Creating an MLA Bibliography

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If you write a research paper in MLA format, then you will need to include a Works Cited page according to the current 9th edition of the Modern Language Association (MLA) guidelines. Along with citing your sources within the body of your paper, you also need to include full citations of all sources at the end of your paper. The references in a bibliography are formatted in the same way as they would be in a Works Cited page. However, a bibliography refers to all works that you have consulted in your research, even if you did not use their information directly in your paper.

When you use the correct MLA bibliography format, it shows the reader what sources you consulted, makes finding your sources easier for the reader, and gives credibility to your work as a researcher and writer. This MLA sample paper will show you how the bibliography is incorporated into the rest of your paper. We also have a guide on APA reference pages, if you are following APA style in your paper.

Works cited or bibliography?

You may be wondering, what is a bibliography, and how is it different from a Works Cited page? The difference between the two is that while a bibliography refers to any source you consulted to write your research paper, a Works Cited page only includes full citations of the sources you quoted or paraphrased within your paper.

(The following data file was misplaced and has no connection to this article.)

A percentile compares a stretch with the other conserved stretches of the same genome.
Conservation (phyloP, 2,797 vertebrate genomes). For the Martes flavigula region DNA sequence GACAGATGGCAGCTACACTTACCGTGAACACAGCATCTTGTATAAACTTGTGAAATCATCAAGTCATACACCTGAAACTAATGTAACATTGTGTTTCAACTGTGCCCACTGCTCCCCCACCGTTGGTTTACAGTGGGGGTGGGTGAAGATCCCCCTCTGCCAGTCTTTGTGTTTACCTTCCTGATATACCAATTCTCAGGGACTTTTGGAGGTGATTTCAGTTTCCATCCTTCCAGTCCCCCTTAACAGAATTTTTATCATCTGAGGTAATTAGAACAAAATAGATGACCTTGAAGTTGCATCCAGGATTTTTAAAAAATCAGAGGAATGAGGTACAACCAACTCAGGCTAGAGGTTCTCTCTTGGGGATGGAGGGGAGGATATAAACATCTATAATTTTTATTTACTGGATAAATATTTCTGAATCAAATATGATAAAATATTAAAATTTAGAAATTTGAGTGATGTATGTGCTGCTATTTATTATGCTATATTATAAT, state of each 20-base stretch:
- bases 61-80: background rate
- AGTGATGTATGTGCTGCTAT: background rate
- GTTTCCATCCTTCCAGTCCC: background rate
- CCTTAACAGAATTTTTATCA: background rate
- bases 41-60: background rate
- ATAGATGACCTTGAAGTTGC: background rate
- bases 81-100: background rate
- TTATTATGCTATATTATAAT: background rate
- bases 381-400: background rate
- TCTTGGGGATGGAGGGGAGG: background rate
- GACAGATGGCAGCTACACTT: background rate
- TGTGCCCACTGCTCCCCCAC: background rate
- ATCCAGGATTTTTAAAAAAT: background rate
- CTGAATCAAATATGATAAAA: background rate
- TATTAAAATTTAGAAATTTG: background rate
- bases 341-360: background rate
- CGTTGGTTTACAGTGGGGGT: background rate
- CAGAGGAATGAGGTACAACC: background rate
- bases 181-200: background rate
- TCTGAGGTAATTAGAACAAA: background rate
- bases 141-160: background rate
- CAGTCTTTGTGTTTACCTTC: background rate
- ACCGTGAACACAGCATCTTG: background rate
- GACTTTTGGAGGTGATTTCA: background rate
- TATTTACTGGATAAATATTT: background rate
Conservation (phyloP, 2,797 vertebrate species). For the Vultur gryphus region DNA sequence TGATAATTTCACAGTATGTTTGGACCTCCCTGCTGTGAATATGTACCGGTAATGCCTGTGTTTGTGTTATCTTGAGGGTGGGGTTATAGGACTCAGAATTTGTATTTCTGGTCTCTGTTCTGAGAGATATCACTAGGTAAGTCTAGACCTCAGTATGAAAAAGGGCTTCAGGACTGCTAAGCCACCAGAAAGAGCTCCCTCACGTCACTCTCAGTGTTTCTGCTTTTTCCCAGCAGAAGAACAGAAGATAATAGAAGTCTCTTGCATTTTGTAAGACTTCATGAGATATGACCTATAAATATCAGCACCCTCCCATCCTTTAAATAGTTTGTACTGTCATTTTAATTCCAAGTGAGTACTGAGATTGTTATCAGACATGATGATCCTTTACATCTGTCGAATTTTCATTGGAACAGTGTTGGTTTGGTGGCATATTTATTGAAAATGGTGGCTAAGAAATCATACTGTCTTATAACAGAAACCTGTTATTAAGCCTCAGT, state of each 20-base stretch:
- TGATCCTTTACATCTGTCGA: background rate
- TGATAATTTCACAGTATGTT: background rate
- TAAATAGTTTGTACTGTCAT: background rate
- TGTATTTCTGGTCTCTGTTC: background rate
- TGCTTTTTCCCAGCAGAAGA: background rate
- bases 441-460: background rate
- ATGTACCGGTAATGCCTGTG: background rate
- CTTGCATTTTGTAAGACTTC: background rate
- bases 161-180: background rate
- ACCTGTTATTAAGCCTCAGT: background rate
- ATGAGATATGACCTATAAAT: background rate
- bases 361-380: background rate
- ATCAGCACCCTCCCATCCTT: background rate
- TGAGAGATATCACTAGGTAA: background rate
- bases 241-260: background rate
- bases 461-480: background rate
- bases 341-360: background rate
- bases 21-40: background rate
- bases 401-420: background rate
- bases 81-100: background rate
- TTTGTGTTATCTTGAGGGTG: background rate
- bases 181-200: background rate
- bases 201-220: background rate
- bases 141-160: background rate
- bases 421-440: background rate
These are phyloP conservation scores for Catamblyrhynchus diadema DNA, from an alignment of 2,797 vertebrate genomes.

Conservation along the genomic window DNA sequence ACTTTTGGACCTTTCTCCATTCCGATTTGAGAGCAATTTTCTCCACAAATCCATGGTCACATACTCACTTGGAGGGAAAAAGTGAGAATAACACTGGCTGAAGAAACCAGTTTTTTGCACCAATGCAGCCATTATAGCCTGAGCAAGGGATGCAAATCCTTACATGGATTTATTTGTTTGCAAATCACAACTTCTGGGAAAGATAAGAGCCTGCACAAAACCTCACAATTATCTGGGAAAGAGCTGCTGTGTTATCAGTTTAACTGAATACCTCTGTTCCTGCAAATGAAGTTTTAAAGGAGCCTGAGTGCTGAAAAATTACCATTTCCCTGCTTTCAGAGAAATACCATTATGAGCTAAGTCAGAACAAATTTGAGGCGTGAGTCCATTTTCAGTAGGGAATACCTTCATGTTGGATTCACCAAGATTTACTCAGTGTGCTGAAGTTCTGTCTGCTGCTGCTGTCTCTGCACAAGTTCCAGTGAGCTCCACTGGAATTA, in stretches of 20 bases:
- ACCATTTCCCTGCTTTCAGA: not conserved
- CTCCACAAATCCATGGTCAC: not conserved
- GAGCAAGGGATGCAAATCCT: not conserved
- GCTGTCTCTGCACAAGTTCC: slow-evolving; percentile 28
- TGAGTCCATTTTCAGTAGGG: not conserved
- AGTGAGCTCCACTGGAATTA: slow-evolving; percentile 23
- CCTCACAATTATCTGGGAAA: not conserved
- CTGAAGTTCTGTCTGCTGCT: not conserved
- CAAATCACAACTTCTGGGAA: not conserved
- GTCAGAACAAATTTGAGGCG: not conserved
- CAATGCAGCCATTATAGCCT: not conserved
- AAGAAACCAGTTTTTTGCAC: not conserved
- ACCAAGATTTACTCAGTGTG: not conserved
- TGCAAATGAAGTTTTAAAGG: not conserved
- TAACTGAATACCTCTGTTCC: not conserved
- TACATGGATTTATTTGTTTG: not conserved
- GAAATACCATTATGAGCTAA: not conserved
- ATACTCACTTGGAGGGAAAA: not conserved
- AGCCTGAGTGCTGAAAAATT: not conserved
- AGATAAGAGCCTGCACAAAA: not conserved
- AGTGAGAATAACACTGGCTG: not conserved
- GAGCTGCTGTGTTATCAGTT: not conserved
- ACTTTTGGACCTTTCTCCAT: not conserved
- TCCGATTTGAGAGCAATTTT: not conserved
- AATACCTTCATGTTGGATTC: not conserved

Typically, when someone says, “MLA bibliography” they really mean a Works Cited page, since the MLA format usually uses a Works Cited page instead of a bibliography.

A bibliography in MLA format may also refer to a Works Consulted page. If you used other sources that you did not directly quote or paraphrase within the paper, you will need to create a Works Consulted/Additional Resources page. A Works Consulted page starts on a separate page and follows the Works Cited page. It follows the same formatting guidelines as a Works Cited page, but you will use Works Consulted (or Additional Resources) as the title.

If you’re unsure of what to include in your citations list (works cited, works consulted, or both), ask your instructor. For the rest of this article, we will refer to this page as the MLA bibliography.